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Young ospreys only have a 50% chance of reaching adulthood.


LBIF Nature Trail

Learn about our partnership with LBIF on Long Beach Island to enhance habitat for wildlife while improving public access to Barnegat Bay.

Image of What lies along the Nature Trail? You will have to visit to find out!Zoom+ What lies along the Nature Trail? You will have to visit to find out! Ben Wurst

In late 2015, we began a partnership with the Long Beach Island Foundation of the Arts & Sciences (LBIF) to help create a Nature Trail at the Foundation. Their location on Barnegat Bay has always been a focus of their science related summer programs (Nature Studies & Marine Biology Kids' Summer Camps, Barnegat Bay Day, and Discovery Fridays). The new Nature Trail highlights this and gives a more engaging experience for members and visitors to the 21 acres of preserved saltmarsh on the north end of Long Beach Island. The Nature Trail is open to the public and gives year-round access to one of most treasured natural resources in New Jersey: Barnegat Bay. It offers a secluded view of this natural ecosystem and the wildlife that require it to survive, including many that are imperiled, like northern diamondback terrapins and ospreys.

Formally to access the marsh walkway users walked down Sandy Cove Lane. Today, with our help, the new Nature Trail is a .4 mile long trail (out and back) that meanders through a coastal maritime forest of red cedars, Japanese pines, and winged sumac to the coastal saltmarsh. You weave along the edge of the marsh through thickets of some invasive plants, like common reed and Japanese honeysuckle. The trail extends onto the saltmarsh where it leads to a new blind for viewing Long Beach Island's famous pair of ospreys: Jack and Wendy. There are also many focal points along the trail and at LBIF that we like to point out. They also include the working beehives from Uriah Creek, the MATES Turtle Garden, Rain Garden, and Monarch Butterfly Way-station.

We are also helping LBIF enhance its existing wildlife habitat on site by planting native, flowering and fruit bearing perennials, grasses and shrubs, and to identify and control the non-native and invasive vegetation there. We are working with their buildings and grounds staff to help make sure LBIF is a "wildlife friendly" establishment.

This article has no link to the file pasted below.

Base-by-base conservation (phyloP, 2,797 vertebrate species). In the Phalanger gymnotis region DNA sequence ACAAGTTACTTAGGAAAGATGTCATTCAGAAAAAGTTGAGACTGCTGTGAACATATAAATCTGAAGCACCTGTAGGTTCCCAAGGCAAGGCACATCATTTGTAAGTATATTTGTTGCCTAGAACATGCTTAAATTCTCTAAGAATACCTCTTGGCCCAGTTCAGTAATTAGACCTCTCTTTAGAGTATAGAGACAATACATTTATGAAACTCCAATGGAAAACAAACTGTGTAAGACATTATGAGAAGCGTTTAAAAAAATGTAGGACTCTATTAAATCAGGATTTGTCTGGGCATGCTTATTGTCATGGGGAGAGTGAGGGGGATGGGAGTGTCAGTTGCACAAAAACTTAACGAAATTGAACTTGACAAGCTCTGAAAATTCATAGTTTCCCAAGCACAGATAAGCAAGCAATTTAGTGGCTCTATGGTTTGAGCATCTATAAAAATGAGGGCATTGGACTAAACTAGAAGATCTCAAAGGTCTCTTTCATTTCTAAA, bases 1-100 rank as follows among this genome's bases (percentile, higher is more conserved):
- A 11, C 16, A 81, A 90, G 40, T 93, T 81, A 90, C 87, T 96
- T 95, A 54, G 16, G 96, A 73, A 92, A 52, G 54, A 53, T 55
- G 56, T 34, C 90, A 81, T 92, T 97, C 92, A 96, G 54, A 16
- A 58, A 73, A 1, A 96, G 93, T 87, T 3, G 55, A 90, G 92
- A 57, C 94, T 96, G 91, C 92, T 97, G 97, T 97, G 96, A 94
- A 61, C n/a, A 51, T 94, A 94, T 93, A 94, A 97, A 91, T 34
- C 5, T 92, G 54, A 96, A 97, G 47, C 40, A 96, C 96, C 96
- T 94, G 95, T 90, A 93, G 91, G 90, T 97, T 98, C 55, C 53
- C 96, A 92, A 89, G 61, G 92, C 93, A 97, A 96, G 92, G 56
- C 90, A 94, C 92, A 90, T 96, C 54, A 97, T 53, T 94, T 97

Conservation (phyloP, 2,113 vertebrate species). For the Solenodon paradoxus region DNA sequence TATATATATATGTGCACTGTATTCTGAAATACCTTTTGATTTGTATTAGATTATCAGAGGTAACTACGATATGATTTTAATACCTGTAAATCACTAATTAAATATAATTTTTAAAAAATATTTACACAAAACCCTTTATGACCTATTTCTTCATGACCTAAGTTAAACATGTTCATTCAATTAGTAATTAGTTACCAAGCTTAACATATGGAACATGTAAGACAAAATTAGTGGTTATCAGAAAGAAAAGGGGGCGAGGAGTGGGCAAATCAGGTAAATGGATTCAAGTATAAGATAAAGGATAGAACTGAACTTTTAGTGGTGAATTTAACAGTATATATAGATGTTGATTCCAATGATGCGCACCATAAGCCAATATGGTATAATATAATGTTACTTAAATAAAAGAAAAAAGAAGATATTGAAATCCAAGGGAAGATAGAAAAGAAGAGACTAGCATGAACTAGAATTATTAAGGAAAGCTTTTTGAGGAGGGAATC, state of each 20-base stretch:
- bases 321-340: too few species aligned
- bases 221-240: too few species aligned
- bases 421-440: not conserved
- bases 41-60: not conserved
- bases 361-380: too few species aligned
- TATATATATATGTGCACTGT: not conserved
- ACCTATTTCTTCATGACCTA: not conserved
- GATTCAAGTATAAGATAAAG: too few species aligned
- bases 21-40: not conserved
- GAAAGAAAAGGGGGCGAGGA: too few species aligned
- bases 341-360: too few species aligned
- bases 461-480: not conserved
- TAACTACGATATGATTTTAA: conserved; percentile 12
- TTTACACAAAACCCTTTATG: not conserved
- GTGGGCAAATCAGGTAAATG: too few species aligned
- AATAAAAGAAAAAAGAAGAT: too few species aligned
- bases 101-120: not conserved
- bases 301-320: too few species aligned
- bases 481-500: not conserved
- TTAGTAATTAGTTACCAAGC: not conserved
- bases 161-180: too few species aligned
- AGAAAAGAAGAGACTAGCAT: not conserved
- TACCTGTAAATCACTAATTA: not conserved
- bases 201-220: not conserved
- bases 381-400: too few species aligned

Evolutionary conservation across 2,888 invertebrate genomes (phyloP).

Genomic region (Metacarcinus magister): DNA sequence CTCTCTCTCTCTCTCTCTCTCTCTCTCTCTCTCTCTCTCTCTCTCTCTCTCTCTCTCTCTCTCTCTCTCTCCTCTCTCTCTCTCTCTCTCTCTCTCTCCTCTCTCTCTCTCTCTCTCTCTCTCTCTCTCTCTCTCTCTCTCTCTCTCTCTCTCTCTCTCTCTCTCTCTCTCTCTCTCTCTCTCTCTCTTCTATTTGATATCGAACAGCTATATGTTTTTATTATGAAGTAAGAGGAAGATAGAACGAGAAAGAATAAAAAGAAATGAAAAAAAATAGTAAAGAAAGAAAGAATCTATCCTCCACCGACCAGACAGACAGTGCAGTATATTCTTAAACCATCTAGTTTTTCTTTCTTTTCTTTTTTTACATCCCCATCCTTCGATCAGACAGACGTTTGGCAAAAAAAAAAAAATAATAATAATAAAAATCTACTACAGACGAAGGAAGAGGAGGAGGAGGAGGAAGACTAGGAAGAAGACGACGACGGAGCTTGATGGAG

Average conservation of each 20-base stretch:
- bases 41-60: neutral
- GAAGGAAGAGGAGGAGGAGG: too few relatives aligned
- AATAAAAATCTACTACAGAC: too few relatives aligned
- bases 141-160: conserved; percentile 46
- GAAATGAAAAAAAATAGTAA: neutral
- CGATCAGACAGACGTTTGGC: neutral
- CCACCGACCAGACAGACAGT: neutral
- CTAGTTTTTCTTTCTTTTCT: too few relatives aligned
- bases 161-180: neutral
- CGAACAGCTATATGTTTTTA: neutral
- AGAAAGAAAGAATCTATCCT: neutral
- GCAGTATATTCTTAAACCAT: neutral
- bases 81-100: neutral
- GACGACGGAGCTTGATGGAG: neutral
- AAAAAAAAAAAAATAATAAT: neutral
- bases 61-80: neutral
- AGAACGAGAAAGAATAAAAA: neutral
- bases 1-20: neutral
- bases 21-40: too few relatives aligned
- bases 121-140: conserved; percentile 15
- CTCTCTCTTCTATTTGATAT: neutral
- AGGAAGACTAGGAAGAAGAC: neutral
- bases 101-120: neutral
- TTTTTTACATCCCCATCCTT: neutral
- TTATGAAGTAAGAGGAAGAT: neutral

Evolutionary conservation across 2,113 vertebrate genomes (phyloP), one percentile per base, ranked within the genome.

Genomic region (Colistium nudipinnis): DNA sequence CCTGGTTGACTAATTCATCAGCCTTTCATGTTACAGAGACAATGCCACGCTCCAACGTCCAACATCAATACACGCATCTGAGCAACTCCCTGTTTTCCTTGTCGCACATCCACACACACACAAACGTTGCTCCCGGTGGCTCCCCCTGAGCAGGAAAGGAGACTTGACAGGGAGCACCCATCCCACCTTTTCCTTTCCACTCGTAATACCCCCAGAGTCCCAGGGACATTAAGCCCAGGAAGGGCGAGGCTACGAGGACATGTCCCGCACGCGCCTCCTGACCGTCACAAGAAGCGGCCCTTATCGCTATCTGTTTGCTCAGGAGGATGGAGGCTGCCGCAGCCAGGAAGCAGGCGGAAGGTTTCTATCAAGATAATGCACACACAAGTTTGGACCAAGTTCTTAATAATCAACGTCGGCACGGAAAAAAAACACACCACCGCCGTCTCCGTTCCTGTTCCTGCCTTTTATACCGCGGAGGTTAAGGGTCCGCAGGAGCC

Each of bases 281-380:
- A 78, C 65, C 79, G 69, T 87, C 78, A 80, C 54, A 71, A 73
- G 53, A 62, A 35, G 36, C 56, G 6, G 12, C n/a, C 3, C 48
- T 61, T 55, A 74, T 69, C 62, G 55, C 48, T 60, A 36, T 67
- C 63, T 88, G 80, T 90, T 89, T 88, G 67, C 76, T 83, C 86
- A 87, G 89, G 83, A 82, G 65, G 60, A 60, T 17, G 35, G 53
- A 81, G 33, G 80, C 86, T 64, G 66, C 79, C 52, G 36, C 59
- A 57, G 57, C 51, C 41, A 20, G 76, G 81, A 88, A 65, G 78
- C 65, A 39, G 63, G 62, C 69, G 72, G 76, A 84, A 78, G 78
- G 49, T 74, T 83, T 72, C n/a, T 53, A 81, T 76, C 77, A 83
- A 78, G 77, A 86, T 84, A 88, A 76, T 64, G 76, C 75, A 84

Some "wildlife (and bay) friendly" practices they will begin to practice includes:

  • NOT using harmful pesticides, fertilizers, or herbicides on site
  • Planting native perennials and annual wildflowers that are not "pre-treated" with harmful insecticides
  • NOT using dyed mulch in its landscaping

In addition, the enhancement of the Nature Trail will help establish a high quality teaching and research environment to support science education events and programs developed by the LBIF Science Committee through the development of the Environmental Field Station and Interpretive Center (FSIC) at LBIF.

Image of A view of the osprey viewing blind at LBIF.A view of the osprey viewing blind at LBIF. Ben Wurst

Lastly, we hope that everyone who visits LBIF this summer will take a walk on the new Nature Trail. Being connected with the outdoors is what helps us to act and protect our precious natural resources for future generations to enjoy. We hope that by enhancing this area it gives researchers, scientists, artists, and explorers a place to admire and depict, while giving our wildlife a beneficial place to call home.

Thank you to the Osprey Foundation for supporting this project, and all the volunteers for your outpouring of support for the community! Stay tuned for more updates and volunteer opportunities this fall!

Our Species

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Explore our online field guide that depicts over 200 species of rare wildlife in New Jersey and learn about how we are working to protect them.



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